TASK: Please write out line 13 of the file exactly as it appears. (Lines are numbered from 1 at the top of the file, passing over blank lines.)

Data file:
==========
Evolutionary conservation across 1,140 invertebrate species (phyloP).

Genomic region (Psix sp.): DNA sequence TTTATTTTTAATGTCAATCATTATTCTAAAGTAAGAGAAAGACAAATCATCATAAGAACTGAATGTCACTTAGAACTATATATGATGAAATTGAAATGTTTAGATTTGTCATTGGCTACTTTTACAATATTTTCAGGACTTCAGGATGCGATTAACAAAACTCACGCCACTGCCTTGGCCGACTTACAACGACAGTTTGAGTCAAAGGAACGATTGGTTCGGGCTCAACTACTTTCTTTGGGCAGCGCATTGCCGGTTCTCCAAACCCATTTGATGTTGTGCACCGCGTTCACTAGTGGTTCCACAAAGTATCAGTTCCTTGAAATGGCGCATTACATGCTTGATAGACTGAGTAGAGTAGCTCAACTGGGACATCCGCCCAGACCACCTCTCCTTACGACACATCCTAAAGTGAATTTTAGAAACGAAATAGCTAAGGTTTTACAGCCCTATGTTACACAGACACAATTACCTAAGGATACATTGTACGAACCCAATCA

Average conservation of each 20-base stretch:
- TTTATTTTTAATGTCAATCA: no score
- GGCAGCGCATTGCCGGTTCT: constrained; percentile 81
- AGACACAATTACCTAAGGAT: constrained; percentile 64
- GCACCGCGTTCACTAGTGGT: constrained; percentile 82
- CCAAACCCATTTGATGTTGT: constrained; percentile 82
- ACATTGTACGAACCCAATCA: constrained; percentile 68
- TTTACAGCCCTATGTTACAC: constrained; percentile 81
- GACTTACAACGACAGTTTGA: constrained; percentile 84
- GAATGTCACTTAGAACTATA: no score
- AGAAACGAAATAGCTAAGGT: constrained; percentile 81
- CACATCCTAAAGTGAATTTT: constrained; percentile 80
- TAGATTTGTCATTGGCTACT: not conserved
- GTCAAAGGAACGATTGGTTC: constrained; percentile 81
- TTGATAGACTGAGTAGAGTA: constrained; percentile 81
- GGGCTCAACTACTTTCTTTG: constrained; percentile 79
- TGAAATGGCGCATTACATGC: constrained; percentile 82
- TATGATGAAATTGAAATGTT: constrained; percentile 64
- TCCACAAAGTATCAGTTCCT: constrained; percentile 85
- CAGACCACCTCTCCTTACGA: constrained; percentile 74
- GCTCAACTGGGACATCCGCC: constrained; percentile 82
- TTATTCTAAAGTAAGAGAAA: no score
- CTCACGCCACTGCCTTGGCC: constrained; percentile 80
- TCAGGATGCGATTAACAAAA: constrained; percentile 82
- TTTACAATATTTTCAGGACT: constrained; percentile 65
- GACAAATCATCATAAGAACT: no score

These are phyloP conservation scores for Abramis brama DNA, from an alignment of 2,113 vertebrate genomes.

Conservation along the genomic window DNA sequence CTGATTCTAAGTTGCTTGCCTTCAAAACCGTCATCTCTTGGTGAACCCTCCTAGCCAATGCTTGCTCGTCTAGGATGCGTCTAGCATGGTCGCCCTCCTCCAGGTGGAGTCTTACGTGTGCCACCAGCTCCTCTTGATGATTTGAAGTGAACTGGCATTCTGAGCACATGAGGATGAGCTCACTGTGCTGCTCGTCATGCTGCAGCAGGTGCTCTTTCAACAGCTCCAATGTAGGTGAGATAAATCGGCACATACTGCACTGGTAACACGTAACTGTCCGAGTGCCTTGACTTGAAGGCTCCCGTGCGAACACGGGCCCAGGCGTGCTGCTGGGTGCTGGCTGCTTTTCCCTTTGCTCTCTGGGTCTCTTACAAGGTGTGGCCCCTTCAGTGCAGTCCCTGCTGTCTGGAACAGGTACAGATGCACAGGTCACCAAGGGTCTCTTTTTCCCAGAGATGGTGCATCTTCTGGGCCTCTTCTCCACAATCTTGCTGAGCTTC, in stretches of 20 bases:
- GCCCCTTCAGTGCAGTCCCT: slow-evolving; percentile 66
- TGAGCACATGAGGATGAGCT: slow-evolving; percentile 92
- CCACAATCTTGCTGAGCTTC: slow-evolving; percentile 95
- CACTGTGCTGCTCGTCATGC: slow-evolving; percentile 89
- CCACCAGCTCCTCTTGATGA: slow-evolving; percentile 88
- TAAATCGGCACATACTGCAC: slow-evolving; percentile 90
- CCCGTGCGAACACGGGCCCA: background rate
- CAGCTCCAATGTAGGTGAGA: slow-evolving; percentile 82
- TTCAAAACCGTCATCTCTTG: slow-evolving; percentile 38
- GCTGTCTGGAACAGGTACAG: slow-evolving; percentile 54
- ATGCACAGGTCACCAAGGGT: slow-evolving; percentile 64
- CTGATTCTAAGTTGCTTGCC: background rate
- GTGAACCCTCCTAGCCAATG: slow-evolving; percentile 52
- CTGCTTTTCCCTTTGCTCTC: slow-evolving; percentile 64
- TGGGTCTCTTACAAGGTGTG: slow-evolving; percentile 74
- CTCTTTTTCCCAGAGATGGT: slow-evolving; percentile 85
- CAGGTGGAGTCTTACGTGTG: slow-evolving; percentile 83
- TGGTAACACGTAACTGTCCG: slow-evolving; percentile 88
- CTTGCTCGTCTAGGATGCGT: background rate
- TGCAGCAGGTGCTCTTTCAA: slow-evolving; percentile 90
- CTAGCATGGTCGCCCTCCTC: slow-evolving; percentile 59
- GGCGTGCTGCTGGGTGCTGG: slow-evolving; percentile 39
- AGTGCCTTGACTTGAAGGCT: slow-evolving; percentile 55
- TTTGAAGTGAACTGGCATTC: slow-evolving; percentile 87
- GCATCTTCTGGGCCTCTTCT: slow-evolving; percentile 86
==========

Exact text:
- AGAAACGAAATAGCTAAGGT: constrained; percentile 81